Hey seniors! It’s that time of the year again. The time when Christmas break is over and you’re heading into your last days of school before graduation. Anytime between now and the spring, senioritis is going to hit. It happens to everyone! As someone who has been through senioritis twice, once in high school, once in college, here are my tips for you to make it through your last months as a student!
Take breaks. Work hard and get those assignments done, but also, take breaks! It will help you be more productive in the long run. Plus, you deserve a break!
Make lists and prioritize what needs to be done.
Fill those lists with exciting to-do’s as well! Such as “pick up senior packet” or “Finish last paper.”
Grab a friend to do homework with, study, and check off those to-do lists with! It can be easier to stay motivated if you’re both working towards a common goal.
Remember that you didn’t come this far to only come this far. The end is near, you can make it!
You’re a great student and have the potential to go so far, so keep going! We believe in you!
College graduation has recently come for many students and is still in anticipation of other seniors with graduation in the spring. This time of life can come with a mixture of emotions- excitement that college lectures are a thing of the past, worries for future plans, or fear of the unknown. I have asked trusted friends, family, and colleagues their best advice for graduating college students and have come up with this collective list of important things to remember during this big change in your life.
- Stop stressing about a job. The most typical response by far was to stop stressing about jobs and career paths after graduation. There are a vast amount of options each major in school can lead you. Jobs will open up and work out, while others that seem perfect may slip through your fingertips. Important things to remember while job searching after graduation:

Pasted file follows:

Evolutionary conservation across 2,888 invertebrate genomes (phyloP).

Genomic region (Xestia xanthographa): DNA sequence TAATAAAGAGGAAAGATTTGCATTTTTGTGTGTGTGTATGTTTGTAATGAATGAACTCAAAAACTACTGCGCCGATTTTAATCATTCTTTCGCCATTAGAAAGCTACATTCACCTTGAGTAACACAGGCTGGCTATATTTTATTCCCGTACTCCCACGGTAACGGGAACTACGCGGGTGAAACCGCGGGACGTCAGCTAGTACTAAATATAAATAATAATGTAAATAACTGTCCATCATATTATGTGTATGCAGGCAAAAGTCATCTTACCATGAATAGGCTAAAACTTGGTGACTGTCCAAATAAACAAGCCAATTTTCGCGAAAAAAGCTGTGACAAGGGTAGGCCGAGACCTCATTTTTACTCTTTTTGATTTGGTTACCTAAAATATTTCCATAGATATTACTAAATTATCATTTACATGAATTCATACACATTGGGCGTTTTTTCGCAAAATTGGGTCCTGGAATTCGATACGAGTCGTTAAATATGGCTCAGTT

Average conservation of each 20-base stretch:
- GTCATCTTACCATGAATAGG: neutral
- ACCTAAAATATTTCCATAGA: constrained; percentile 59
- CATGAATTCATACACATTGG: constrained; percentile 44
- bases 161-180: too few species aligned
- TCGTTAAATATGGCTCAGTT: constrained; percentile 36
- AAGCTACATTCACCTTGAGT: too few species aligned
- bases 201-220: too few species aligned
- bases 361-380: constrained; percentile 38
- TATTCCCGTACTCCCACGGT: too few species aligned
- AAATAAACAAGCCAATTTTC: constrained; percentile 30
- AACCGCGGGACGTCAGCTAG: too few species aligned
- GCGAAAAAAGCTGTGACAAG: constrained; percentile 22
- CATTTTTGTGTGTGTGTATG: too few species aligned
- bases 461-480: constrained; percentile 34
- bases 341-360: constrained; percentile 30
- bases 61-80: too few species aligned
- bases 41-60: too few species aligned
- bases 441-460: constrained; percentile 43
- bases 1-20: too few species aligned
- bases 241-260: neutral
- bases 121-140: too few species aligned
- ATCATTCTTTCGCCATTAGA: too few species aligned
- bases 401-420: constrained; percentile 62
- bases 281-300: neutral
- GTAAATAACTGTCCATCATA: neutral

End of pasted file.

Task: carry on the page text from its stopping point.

- The perfect job rarely exists. Which is okay because it leads to my next point.
- You most likely will not be in this job for a lifetime. Gone are the days where you choose a career path and stick with the same occupation until retirement. Typically, people spend 3-5 years in the same job before getting promoted or finding a new job. If you don’t find the perfect job, it’s okay because it will likely change.
- Finding an entry-level job right after graduation doesn’t always happen, and that’s okay. Keep searching and putting in the effort, don’t let the pressure of a graduation date stress you out about a job. You’re young, take time to explore, travel, or even find experience in your field to land a great job later in life.
- You can choose to be passionate about whatever job you end up in. Take it from my husband, who grew up on a farm surrounded by cows, horses, and corn. He graduated with a degree in Business Administration and landed his first job managing a warehouse in a rental company for wedding supplies. If a farm boy from Utah can have a full conversation about chivari chairs and 90” round ivory tablecloths one day and then be sad the next day when he says goodbye to the company while he changes his career back to his roots in an agriculture-based company, anyone can be passionate about anything.
- The years went faster than you thought they would. College graduation is already here? How did four (or three, or five) years go by so fast? They really do happen in a blink of an eye.
Studying a subject that brings excitement into your life at a university can be so rewarding. You’ve spent hours and days in classrooms, taking notes, studying flashcards, cramming for tests, and collaborating with peers. Finally, it’s your day to shine and be recognized by many for the accomplishment you’ve made. If I were to leave one last tip, it would be this: walk at your graduation ceremony. Take the day to wear the cap and gown, show off your school’s tassel, and pose for every picture your family and friends want to take. You just dedicated four years of your life to studying and passing classes, you deserve this day. Congratulations, graduate!